|Only Philco Has These Features:
Philco Model 23X Radio-Phonograph Console (1932/1933)
Philco introduced the beautiful model 23X in June of 1932 as
the premier radio-phonograph console in their line-up for
1932/33. It had a list price of $195, making it one of the most
expensive Philcos of the season, behind the model 15DX at
$250. Philco radio-phonographs such as this one, from the
darkest days of the Great Depression, are seldom seen today.
They were very expensive so few were sold, and perhaps
because of their bulk, not many of them appear to have
survived (only 1461 model 23X sets were ever made).
According to advertising, the 23X was a favorite of Bing Crosby
and at his behest, it was featured in the 1932 motion picture
"The Big Broadcast", in which he starred (see ads lower down
The 23X embodies a two-speed phonograph (331/3 & 78 rpm)
with a synchronous self-starting motor and automatic shut-off.
It was one of the first sets to offer 331/3 rpm, enabling it to play
the new program transcription recordings. Reportedly, both
turntable mechanism and pick-up arm were supplied to Philco
by RCA Victor. For sure, I can readily spot the similarities be-
tween this set's phonograph and that in my RCA-Victor model
Following in the footsteps of the 90X and 112X introduced six
months earlier, the 23X prominently featured Philco's Inclined
Sounding Board. It was claimed to be the first Radio Phono-
graph to embody the innovation. As with all the Inclined
Sounding Board models introduced that June, the 23X emp-
loyed twin speakers (see photo lower right). The rear of the
speaker chamber was fitted with Philco's echo-absorbing
The 23X employs a 9-tube chassis that was a variant on the
newly introduced model 91 code 221 chassis, modified to
accommodate the 23X's phono input. The tube line-up is 44
(RF amp), 36 (mixer/LO), 44 (IF amp), 37 (det-rect), 37 (det-
amp), 37 (audio amp), 42 * 2 (push-pull output) and 80
(rectifier). The 91/23 series was the first to use Philco's
shadow-graph tuning indicator, introduced at the same time as
the 23X (see ad below and my 19B page). The tuning range is
standard broadcast from 550-1500kcs. The schematic may be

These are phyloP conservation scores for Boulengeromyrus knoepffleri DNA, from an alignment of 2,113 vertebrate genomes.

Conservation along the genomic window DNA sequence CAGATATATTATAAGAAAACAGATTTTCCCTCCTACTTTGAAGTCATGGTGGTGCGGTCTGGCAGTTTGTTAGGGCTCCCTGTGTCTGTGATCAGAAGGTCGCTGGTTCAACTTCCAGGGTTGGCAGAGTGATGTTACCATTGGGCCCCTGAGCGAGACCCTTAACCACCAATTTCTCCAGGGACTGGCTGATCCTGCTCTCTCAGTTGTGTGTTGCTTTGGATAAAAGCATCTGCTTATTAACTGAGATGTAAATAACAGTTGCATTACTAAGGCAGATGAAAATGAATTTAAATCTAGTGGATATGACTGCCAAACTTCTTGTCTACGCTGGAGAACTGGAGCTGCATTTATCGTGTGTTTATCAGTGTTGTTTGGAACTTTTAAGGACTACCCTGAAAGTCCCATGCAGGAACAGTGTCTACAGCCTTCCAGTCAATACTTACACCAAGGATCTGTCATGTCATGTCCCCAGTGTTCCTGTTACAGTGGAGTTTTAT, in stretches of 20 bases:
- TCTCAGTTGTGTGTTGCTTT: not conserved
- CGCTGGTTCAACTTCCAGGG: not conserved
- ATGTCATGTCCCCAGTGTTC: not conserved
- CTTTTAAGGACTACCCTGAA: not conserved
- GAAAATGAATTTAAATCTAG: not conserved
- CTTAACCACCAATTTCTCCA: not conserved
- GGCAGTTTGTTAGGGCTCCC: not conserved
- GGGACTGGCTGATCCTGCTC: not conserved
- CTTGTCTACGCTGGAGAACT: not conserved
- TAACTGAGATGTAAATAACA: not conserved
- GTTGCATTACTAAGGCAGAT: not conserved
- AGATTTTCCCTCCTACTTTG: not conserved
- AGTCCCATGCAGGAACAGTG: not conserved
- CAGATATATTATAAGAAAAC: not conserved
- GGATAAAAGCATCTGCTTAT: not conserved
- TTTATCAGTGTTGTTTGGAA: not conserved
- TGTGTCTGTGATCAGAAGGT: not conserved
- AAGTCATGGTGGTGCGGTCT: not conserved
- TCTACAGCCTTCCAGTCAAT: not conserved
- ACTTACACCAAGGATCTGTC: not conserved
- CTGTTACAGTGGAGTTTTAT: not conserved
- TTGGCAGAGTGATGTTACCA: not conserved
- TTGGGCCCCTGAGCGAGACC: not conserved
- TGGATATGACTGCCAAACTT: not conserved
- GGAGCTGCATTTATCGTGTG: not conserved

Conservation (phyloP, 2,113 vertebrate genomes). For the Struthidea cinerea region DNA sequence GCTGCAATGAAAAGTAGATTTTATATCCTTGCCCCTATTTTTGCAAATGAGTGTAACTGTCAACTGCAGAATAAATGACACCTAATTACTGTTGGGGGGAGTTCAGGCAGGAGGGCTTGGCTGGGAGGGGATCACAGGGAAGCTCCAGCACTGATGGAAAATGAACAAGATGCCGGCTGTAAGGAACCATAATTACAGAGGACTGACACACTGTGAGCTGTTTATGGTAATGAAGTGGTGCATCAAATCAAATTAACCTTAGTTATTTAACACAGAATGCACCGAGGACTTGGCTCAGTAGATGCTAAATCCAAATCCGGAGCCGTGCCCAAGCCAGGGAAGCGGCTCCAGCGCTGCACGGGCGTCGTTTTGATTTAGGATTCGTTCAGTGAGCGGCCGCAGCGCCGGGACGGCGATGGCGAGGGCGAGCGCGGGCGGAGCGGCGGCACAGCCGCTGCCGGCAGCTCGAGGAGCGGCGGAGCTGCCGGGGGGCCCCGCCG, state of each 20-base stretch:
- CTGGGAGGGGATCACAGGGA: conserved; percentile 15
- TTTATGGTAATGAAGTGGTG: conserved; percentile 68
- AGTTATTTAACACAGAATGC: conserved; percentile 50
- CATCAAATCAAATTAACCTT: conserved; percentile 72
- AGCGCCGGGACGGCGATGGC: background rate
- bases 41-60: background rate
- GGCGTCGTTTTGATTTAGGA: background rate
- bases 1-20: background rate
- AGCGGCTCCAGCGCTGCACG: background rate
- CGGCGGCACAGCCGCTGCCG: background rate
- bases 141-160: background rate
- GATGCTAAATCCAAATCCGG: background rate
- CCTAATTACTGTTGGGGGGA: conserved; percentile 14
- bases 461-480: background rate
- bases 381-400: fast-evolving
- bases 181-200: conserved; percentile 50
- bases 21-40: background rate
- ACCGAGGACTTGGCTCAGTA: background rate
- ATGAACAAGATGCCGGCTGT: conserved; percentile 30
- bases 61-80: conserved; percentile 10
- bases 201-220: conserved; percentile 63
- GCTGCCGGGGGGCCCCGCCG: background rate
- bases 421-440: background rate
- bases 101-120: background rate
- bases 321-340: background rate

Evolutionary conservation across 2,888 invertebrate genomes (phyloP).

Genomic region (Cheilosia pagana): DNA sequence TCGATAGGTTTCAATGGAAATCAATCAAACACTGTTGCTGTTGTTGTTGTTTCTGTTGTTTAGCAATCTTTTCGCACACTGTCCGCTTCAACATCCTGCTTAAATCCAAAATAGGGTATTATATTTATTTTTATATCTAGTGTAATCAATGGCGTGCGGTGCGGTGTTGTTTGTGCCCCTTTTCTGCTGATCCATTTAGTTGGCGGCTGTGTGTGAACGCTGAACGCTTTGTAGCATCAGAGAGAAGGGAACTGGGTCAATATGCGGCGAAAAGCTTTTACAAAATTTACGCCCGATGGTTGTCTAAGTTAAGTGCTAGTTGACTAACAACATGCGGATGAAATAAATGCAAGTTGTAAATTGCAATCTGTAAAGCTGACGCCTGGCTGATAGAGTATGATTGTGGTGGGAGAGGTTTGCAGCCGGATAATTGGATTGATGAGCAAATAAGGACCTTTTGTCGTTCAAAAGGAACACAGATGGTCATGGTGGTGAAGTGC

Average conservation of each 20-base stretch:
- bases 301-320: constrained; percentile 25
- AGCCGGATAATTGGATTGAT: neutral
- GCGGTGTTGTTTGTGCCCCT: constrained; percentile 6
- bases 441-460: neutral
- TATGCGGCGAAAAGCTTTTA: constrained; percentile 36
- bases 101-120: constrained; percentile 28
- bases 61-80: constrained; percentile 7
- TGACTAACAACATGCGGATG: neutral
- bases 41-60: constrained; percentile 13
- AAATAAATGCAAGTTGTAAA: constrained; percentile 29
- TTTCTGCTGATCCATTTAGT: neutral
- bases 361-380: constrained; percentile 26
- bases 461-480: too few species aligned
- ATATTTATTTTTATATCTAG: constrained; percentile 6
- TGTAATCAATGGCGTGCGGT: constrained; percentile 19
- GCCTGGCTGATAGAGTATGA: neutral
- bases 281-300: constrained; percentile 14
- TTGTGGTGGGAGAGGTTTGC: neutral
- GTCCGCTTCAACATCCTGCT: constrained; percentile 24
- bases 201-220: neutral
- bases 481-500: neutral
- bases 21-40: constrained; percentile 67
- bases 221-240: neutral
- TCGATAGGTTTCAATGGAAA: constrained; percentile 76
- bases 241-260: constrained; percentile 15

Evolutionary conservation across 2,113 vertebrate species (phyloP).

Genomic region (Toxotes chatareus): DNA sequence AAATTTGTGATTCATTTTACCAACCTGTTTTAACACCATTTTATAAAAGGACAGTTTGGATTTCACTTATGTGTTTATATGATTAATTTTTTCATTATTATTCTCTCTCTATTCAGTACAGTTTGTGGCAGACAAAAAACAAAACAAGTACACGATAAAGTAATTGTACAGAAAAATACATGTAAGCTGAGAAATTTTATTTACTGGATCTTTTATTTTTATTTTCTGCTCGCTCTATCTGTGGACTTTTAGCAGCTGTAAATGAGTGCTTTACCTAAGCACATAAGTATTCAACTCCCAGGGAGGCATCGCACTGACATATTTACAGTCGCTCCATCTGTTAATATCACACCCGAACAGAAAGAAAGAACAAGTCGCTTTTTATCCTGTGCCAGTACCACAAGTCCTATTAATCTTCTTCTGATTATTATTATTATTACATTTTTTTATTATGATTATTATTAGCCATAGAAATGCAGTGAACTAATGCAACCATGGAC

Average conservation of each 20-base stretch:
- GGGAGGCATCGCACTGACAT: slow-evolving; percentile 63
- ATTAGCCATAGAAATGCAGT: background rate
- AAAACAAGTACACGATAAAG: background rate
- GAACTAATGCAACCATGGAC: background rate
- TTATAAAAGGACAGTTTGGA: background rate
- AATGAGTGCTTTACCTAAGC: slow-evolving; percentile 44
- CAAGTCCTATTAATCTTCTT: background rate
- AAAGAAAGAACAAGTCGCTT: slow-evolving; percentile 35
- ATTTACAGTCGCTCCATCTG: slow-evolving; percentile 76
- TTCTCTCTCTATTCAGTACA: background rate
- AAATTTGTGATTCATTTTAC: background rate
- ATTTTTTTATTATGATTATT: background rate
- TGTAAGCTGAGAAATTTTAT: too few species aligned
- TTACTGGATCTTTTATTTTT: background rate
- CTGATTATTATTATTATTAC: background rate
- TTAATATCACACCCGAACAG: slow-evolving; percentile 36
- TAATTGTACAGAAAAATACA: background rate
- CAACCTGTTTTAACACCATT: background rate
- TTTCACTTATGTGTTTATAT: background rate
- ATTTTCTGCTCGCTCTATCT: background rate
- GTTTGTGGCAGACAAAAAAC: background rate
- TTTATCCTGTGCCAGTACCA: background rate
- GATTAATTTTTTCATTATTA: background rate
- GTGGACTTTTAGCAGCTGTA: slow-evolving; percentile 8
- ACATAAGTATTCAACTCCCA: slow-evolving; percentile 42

found here, courtesy of NostalgiaAir.
I purchased this unit in late 2008 through Ebay. It is fully
restored and plays with a big, impressive sound on both radio
and phono. The grille cloth is an incorrect replacement. See
my Philco 91D page for a later example of a set from the model
91 series (notice the modified tube-shield design in the later
set; 23X rear view here).
Shown right is an ad seen in the New York Olean Times Herald
of Fri Nov.18th '32. It refers to the inclusion of a Philco 23X
radio phonograph in in scenes of the motion picture "The Big
Broadcast" at the behest of Bing Crosby. The movie previewed
at the Haven Theatre in Olean, New York at midnight Nov 19th
1932. (double click to enlarge).
Below are additional advertisements or clips therefrom featur-
ing the 23X and/or its embodied tech (twin speakers and
|..first radio combining Inclined Sounding Board with
|First Showing! The Radio-Phonograph - Play your favorite
records on this lovely instrument and compare the
reproduction with anything you have ever heard before -
you'll agree, it looks better, it sounds better, it is
better! Takes both standard and long-playing records
and includes every new Philco radio improvement!
Greatest visual tuning aid.
Inclined Sounding Board
Greatest advance in music since the
Philco Twin Speakers
Insure complete, perfect reception.
Philco High Efficiency Tubes
Greatest advance in radio since
the first AC tube.
Echo Absorbing Screen
Prevents echo and blur.
Designed to automatically kill noise
Recording Dial with Glowing Arrow
The desired station, instantly
..very handsome and suitable for the best furnished homes.
It looks better, it sounds better, it is better!
441/2" (H) * 271/2" (W)
..phonograph adapted for both long and short playing records.
..remarkable volume and performance.
June 12th, 1932
June 14th, 1932
Oct 20th, 1932
Nov 18th, 1932
|"twin speakers - now perfected by Philco engineer-
ing genius - give full round tone. They do for radio
just what two ears do for hearing - give better
depth and quality of sound"
June 8th, 1932